But, what is you accidentally catch a rockfish outside these areas?

There are studies that support that if you were to quickly recompress the fish, it would stand a very good chance of survival, even where it appears dead at the surface. The fish could be brought back to depth with barbless weighted hooks, or commercial “fish descenders”.

This video make the life-saving potential of fish descenders very clear.

From Island Fisherman Magazine: “Common types of descending devices include a simple, inverted barbless hook, a spring-loaded clamp, and a pressure-release clamp. Of the different devices available, the most effective and simplest to use is a depth pressure activated release device, the Seaqualizer . . . Automatically opening at preset depth, the motion of the boat or the actions of the rockfish as it descends will not prematurely release the fish.

Examples of fish descenders:
Seaqualizer Fish Release Tool (~ $60 CAN)
(Recommended by various fishing organizations and publications)
Shelton Fish Descender (~$8 CAN) 
SeaQualizer SeaYaLater Fish-Release Hook (~$20 CAN)”

If you can act quickly enough (which is essential) you can even use and inverted, weighted milk crate. See clip below AND this link for making your own descending device.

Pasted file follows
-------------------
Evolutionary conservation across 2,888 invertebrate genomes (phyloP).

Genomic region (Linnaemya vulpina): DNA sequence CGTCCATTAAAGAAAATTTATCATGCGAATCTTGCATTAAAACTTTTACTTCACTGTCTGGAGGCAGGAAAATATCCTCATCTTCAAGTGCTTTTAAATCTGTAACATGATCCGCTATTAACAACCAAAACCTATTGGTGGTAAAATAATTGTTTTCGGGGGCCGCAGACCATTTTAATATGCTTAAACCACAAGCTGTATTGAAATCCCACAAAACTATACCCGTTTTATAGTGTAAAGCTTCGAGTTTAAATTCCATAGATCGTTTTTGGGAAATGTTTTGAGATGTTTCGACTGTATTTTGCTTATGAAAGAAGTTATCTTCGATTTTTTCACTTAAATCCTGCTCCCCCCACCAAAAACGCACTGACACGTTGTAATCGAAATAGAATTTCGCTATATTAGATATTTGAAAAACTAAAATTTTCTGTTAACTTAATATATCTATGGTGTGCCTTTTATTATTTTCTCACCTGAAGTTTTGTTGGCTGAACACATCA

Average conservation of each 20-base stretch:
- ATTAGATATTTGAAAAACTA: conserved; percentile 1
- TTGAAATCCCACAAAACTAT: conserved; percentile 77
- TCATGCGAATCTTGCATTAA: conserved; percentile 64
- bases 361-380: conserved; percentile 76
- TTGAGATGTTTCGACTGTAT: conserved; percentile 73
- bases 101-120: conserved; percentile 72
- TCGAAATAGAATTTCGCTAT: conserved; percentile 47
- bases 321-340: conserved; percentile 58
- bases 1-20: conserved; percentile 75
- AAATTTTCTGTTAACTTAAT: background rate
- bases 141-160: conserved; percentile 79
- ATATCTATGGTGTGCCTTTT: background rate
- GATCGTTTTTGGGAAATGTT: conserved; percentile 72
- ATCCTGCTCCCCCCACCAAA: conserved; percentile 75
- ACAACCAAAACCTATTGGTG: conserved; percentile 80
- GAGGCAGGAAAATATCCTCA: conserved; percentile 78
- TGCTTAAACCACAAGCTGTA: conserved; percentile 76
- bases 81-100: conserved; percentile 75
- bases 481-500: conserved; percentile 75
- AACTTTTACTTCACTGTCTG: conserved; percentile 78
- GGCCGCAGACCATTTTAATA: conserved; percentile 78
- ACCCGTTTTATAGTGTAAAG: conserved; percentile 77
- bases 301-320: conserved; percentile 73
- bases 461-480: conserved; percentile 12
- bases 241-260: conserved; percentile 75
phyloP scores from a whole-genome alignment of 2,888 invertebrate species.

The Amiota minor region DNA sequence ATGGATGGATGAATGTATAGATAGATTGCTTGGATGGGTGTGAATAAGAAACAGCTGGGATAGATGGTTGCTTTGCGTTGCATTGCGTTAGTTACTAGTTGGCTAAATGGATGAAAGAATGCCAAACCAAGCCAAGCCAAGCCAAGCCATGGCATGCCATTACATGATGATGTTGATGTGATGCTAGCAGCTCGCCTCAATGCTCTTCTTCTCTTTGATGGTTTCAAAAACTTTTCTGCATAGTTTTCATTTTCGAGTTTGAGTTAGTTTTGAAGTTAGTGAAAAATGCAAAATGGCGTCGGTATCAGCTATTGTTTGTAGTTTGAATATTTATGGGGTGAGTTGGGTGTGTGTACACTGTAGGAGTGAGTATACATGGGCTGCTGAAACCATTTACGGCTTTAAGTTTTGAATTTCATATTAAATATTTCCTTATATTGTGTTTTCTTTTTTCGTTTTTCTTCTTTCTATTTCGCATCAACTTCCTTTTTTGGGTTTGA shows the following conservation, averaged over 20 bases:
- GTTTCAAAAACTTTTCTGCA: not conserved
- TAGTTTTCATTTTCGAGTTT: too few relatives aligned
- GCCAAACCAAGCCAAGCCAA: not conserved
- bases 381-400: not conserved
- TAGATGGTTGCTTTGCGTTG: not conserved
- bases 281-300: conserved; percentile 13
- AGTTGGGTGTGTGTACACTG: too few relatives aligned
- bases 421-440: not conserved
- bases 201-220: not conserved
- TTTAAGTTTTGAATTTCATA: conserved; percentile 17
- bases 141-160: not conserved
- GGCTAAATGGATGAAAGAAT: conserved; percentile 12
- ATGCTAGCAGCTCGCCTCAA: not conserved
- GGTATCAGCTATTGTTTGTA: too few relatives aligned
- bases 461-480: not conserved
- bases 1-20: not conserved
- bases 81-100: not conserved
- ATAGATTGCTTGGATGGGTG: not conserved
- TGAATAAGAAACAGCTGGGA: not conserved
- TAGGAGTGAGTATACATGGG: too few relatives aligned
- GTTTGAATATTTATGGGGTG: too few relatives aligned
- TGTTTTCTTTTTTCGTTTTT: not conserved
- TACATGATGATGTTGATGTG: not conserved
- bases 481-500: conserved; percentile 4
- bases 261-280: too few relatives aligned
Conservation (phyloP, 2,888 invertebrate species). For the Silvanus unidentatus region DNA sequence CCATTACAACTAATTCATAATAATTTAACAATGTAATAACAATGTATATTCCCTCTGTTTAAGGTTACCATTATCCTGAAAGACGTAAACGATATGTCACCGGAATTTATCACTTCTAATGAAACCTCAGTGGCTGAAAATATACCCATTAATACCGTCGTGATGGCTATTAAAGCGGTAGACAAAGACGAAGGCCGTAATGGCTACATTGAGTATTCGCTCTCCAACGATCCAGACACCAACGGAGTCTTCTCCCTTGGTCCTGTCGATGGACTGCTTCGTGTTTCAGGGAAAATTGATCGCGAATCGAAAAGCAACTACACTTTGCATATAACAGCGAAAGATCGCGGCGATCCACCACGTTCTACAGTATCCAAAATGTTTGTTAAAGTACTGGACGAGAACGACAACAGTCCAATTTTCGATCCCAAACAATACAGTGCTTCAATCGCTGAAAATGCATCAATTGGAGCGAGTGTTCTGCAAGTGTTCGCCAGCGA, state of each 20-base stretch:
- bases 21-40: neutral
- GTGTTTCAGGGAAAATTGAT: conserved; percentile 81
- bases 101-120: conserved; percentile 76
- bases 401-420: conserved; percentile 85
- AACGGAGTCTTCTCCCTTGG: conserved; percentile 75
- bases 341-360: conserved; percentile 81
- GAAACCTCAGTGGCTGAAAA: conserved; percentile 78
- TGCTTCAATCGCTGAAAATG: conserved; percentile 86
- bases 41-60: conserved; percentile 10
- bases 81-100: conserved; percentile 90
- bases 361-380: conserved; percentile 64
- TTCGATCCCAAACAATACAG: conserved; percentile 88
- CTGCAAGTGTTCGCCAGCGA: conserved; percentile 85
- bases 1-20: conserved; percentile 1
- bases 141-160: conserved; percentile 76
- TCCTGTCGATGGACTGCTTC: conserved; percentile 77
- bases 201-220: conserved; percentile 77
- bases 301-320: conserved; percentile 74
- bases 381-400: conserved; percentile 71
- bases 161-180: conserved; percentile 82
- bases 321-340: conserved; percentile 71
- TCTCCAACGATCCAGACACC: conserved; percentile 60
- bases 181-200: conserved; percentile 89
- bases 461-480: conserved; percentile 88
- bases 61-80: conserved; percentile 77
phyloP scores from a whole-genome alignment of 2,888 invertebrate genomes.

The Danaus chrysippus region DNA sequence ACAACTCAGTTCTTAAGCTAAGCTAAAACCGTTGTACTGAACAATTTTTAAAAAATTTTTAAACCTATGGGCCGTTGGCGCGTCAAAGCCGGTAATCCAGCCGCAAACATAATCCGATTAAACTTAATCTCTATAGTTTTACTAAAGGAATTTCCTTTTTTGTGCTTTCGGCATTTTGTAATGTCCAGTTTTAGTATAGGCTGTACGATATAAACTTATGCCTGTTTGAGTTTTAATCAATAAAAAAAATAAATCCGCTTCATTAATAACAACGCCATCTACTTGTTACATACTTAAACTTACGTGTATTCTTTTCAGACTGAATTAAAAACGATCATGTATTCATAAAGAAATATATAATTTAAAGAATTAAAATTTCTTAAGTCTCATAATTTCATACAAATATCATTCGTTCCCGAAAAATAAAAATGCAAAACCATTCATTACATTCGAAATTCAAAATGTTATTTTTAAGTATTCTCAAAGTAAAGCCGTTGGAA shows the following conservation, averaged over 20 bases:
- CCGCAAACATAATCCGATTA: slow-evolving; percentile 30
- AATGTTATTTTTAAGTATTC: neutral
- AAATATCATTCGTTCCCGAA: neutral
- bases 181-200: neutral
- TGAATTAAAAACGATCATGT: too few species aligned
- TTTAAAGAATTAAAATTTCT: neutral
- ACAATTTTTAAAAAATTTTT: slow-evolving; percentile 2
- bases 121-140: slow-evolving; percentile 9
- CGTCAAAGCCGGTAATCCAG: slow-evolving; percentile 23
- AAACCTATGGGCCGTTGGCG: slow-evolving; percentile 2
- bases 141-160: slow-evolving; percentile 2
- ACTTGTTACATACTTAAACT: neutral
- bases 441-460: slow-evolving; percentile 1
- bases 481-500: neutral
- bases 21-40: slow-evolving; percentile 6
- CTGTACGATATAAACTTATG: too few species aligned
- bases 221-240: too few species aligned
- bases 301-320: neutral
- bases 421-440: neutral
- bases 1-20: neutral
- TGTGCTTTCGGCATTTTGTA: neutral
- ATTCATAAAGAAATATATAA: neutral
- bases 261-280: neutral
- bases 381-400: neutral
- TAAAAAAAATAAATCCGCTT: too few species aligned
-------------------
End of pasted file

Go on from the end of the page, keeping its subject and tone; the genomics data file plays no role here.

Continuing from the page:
How wonderful it would be if more people would undertake the effort to recompress the fish, knowing how dire the situation is for many rockfish species. Imagine the further positive impact if people would choose to return the depleted species to depth even when they haven’t reached their catch limit, especially the big, highly productive females.

But, even if there was to be such enlightenment, many rockfish populations are so depleted that they need far more protection.

Again, Rockfish Conservation Areas (RCAs) are essential. These should be areas known to be the territory of depleted rockfish populations. Since these are no-fishing zones, there is no chance of barotrauma and the rockfish populations that live in the area are given the time to rebuild to have more sexually mature fish and more big old super mamas.

In summary, it’s so easy to contribute to rockfish conservation:
(1) Respect Rockfish Conservation Areas knowing that you usually cannot do ANY hook and line fishing there; and
(2) Invest in a fish descender for rockfish caught outside RCAs.

Long live rockfish!

Fantastic video showing how rockfish that appear dead at the surface due to barotrauma fully can revive at depth! From the Coastside Fishing Club:

Video from Alaska Department of Fish and Wildlife showing a summary of homemade and commercial fish descenders. 

Entertaining and super informative video “How to save a life – a rockfish life” by fish guru Milton Love with a rap song by Ray Troll:

Source: Protecting Rockfish – Fisheries and Oceans Canada

Get the app that alerts you when you enter a Rockfish Conservation Area

Government of Canada

Examples of fish descenders

Research on the effectiveness of fish descenders